Background: Arteriosclerosis (arterial stiffening) is associated with future cardiovascular events, with this effect postulated to be due to its effect on cardiac afterload, atherosclerosis (plaque formation) progression or both, but with limited evidence examining these early in disease formation. The aim of the current study is to examine the association between arteriosclerosis, atherosclerosis and ventricular remodelling in a population at low-intermediate cardiovascular risk.
Methods: One thousand six hundred fifty-one subjects free of clinical cardiovascular disease and with a < 20% 10 year cardiovascular risk score underwent a cardiovascular magnetic resonance (CMR) study and whole body CMR angiogram. Arteriosclerosis was measured using total arterial compliance (TAC) - calculated as the indexed stroke volume divided by the pulse pressure. Atherosclerosis was quantified using a standardised atheroma score (SAS) which was calculated by scoring 30 arterial segments within the body based on the degree of stenosis, summating these scores and normalising it to the number of assessable segments. Left ventricular remodelling was measured using left ventricular mass to volume ratio (LVMVR).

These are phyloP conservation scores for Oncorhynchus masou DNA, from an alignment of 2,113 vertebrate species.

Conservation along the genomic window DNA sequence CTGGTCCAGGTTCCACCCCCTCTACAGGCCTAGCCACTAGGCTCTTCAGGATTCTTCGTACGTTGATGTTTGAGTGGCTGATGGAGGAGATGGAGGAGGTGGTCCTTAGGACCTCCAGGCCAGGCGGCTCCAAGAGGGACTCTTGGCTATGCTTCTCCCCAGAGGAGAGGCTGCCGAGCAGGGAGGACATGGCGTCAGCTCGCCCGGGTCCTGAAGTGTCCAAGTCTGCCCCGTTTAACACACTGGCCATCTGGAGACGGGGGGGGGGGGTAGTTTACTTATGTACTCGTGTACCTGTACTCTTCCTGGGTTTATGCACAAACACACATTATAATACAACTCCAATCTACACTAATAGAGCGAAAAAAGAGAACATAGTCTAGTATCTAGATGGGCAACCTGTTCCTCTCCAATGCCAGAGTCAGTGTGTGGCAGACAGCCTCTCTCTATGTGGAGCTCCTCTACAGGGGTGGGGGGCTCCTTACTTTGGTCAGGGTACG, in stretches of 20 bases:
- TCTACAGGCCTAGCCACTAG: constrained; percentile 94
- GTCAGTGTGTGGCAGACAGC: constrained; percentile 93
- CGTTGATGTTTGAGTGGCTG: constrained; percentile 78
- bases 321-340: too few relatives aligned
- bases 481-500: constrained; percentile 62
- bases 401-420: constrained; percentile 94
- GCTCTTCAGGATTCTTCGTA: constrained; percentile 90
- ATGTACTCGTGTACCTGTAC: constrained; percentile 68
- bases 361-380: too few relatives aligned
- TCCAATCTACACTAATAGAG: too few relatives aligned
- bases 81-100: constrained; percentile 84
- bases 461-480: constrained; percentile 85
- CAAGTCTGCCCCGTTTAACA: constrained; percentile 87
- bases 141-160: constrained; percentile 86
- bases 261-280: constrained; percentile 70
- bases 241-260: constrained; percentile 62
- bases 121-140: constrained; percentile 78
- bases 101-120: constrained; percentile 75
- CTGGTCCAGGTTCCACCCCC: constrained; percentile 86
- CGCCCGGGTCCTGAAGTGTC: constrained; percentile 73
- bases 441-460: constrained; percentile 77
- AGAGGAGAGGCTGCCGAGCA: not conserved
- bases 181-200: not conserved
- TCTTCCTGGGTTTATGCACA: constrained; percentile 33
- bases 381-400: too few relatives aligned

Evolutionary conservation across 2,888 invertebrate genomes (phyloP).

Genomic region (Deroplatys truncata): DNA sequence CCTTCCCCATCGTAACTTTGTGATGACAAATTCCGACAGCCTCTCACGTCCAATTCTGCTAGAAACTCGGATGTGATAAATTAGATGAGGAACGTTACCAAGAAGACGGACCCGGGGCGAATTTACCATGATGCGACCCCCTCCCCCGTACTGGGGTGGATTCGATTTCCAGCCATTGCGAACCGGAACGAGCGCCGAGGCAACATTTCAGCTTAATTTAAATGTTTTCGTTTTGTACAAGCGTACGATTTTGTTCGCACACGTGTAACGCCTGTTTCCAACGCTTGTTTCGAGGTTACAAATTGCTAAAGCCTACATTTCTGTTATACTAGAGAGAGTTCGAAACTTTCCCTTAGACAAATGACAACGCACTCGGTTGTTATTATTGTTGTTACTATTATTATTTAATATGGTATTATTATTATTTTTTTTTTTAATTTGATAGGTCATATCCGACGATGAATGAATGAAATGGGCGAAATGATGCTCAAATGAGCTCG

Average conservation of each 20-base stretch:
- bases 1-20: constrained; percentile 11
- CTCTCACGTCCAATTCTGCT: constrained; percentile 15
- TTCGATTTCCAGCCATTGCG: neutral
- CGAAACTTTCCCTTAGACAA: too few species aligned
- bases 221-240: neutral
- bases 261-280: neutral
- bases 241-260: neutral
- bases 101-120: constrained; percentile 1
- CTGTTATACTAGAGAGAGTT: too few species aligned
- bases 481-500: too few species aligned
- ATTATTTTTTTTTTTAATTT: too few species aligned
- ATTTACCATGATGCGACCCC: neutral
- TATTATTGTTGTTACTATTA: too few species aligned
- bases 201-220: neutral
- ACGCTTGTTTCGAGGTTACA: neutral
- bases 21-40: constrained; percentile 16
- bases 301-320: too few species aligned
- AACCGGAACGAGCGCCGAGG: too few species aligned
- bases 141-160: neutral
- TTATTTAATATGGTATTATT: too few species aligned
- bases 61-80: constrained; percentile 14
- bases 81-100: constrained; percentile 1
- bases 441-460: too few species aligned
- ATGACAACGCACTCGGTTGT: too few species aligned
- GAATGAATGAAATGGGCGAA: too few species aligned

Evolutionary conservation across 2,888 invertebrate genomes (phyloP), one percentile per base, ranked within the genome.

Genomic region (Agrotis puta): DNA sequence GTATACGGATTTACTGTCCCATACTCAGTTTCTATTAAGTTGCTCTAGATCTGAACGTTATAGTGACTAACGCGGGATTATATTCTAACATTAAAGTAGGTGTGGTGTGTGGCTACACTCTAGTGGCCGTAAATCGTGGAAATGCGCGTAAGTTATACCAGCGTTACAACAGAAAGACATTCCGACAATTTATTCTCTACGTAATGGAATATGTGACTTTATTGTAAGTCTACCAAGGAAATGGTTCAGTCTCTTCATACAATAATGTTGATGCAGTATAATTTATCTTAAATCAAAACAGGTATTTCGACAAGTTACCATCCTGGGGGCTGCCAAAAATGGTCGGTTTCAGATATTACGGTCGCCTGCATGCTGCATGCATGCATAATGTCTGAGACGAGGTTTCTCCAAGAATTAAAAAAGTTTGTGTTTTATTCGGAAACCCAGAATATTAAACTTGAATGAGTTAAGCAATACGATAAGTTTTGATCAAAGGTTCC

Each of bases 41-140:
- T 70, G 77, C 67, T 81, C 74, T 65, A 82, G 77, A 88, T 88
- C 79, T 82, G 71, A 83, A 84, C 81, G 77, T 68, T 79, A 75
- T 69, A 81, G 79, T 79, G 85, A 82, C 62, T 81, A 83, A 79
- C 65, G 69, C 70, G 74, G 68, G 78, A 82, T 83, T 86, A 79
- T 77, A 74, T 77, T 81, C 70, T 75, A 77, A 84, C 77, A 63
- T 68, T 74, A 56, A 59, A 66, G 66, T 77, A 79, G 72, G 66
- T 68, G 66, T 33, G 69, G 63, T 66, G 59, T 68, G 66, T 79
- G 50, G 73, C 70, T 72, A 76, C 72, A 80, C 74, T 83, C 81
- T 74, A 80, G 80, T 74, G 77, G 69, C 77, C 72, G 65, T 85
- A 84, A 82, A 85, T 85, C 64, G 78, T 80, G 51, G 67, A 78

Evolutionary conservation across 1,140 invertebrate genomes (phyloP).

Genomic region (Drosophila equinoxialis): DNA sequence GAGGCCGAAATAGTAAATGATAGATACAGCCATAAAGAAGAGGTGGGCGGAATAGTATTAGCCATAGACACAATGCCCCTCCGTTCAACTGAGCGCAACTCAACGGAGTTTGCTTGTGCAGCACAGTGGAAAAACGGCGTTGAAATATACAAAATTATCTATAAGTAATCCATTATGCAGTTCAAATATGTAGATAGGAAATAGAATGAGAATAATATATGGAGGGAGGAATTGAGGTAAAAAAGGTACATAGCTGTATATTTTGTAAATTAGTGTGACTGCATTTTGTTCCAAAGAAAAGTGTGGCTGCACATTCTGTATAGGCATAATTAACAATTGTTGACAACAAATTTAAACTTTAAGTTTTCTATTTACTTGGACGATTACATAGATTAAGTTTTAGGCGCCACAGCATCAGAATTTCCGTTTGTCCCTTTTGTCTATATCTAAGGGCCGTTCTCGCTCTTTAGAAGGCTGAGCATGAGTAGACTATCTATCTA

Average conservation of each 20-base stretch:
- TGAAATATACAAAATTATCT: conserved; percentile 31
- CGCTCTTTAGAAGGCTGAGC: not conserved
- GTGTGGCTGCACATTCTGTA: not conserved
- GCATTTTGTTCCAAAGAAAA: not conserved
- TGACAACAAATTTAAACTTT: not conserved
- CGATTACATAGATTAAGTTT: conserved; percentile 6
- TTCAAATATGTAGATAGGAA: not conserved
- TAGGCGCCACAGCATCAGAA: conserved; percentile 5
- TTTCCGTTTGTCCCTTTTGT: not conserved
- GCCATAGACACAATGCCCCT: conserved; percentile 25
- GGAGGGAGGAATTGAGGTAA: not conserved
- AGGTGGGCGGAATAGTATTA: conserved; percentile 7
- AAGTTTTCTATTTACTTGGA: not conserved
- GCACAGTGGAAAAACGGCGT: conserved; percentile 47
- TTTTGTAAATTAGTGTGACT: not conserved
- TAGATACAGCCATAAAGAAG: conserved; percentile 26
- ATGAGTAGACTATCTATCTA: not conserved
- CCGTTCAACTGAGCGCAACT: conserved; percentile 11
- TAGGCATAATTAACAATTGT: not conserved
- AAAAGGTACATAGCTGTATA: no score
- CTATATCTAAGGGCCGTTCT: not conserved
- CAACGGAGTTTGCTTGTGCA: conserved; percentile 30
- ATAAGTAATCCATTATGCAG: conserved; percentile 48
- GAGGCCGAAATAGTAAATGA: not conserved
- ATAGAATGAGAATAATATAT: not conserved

Results: One thousand five hundred fifteen (38% male, 53.8 ± 8.2 years old) completed the study. On univariate analysis TAC was associated with SAS but this was lost after accounting for cardiovascular risk factors in both males (B = - 0.001 (- 0.004-0.002),p = 0.62) and females (B = 0.000(95%CI -0.002--0.002),p = 0.78). In contrast compliance correlated with LVMVR after accounting for cardiovascular risk factors (B = - 0.12(95%CI -0.16--0.091),p < 0.001 in males; B = - 0.12(95%CI -0.15--0.086),p < 0.001 in females).
Conclusion: Systemic arteriosclerosis is associated with left ventricular remodelling but not atherosclerosis. Future efforts in cardiovascular risk prevention should thus seek to address both arteriosclerosis and atherosclerosis individually.
- Arterial complaince
- Cardiovascular risk
- Left ventricle